Good question, DT.
It seems fairly certain that Boston thinks he’s worth what they’re paying him.
But that’s the view of every franchise that signs any contract. They would not sign the contract otherwise.
What’s a good decision or a bad one is determined down the road, after a player has delivered performances under his contract. Some work out very well, others not.
Take Chris Bosh. The Heat paid him well — and then lost him to his blood clot disease. His salary became an anchor around the Heat’s necks. Until they could rid themselves of that contract, their ability to fit talent under the cap space was hurt badly. That’s one reason it was surprising that Miami surged late in the season in 2017. They did not appear to have enough talent to have done that. Either some young players are outperforming expectations, or the coaching is so good that merely okay players are delivering the performances of their lives. Maybe a little of both. But it’s a classic example of a contract going bad, and also a classic example of how other factors can play into the result.
A contract going bad can happen to any team. There are no guarantees of player health, and no guarantees that what a franchise expects from a player will materialize.
I score the Horford contract as risky. I’d have avoided paying him as much as he got, if I were making that decision.
To be fair, *every* NBA contract is risky. And a lot of them will turn out to be disappointing.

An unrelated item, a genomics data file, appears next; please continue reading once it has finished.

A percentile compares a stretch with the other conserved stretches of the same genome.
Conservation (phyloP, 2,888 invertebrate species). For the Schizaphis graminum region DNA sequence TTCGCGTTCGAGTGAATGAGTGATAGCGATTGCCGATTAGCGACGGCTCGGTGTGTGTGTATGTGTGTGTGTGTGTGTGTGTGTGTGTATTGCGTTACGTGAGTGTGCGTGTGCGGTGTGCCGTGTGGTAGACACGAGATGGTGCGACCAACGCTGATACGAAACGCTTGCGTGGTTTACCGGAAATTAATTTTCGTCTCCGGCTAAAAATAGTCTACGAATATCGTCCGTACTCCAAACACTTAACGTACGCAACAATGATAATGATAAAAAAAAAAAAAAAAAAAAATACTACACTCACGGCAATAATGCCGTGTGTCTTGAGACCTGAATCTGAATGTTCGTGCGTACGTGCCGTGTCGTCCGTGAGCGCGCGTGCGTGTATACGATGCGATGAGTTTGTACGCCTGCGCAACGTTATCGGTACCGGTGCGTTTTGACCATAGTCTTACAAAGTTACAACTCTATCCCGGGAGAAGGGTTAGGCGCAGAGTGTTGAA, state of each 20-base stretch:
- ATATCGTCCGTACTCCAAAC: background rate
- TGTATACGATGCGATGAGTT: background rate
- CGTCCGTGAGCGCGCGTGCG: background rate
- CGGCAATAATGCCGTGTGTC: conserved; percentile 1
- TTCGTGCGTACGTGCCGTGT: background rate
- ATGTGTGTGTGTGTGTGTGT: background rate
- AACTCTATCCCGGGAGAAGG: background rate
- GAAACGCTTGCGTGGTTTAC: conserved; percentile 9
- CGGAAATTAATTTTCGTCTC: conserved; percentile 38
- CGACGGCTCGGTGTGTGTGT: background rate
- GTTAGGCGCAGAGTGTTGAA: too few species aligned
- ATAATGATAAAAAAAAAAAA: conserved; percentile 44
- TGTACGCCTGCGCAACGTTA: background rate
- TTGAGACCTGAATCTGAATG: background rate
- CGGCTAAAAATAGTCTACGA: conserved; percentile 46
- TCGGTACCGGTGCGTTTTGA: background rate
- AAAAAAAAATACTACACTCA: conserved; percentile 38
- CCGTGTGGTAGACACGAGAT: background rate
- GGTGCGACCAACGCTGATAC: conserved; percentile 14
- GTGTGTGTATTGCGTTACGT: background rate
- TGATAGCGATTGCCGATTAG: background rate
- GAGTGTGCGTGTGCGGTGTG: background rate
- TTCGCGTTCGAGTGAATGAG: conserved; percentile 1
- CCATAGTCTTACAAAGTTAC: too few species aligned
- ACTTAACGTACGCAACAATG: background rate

As an aside, I score the Curry signing even riskier than Horford’s contract. That’s a lot of cash and cap space to bet on his continued ability to deliver at a high level. But again, there can be no doubt: the franchise made the deal because they thought the player was worth it. We’ll have to see if the franchise was right.
No franchise can eliminate risk; and you can’t be a GM for an NBA team if you’re risk-averse. A GM’s job is to calculate the risks and then roll the dice, and do it again and again. Success requires skill in calculating risks and luck, too.
Though of course high-quality coaching can also come into play. A guy like Eric Spoelstra may be capable of rescuing a franchise from a bad contract just by virtue of using the players he has cleverly and by training and drilling them in good tactics and teamwork.
Brad Stevens isn’t very experienced, but he has drawn high praise for the quality of his coaching. Whether the Horford contract looks good in a few years might come down to how well Horford and his teammates are coached in a system that can generate wins. It’s not *all* on the player; how the player is trained and coached, the minutes and tasks he is assigned, tactics, and teamwork matter, too.
Boston had enough cap space to pad out their roster despite the Horford contract, so there’s that. I think Boston is the favorite to take the number 1 seed in the East again, and they may even beat the Cavs in the Eastern Conference finals if Kyrie leaves. LeBron is a tough customer, but he’s not getting any younger, the Cavs bench hasn’t delivered much when it matters, and Stuff Happens, like it did in the 2015 finals, where the Cavs piled up injuries that did not bode well for their chances. With a little luck, Boston could get by them and into the finals. It’s a credible possibility, and it could happen even if time demonstrates that Horford’s contract overpays him.
But as a general rule, we should expect franchises to try to keep salaries down and to rely as much as they can on young, cheap talent and cheap veterans. They’re going to make exceptions for certain high-profile players, sure. But the player cap makes the NBA a league where it usually pays to be miserly.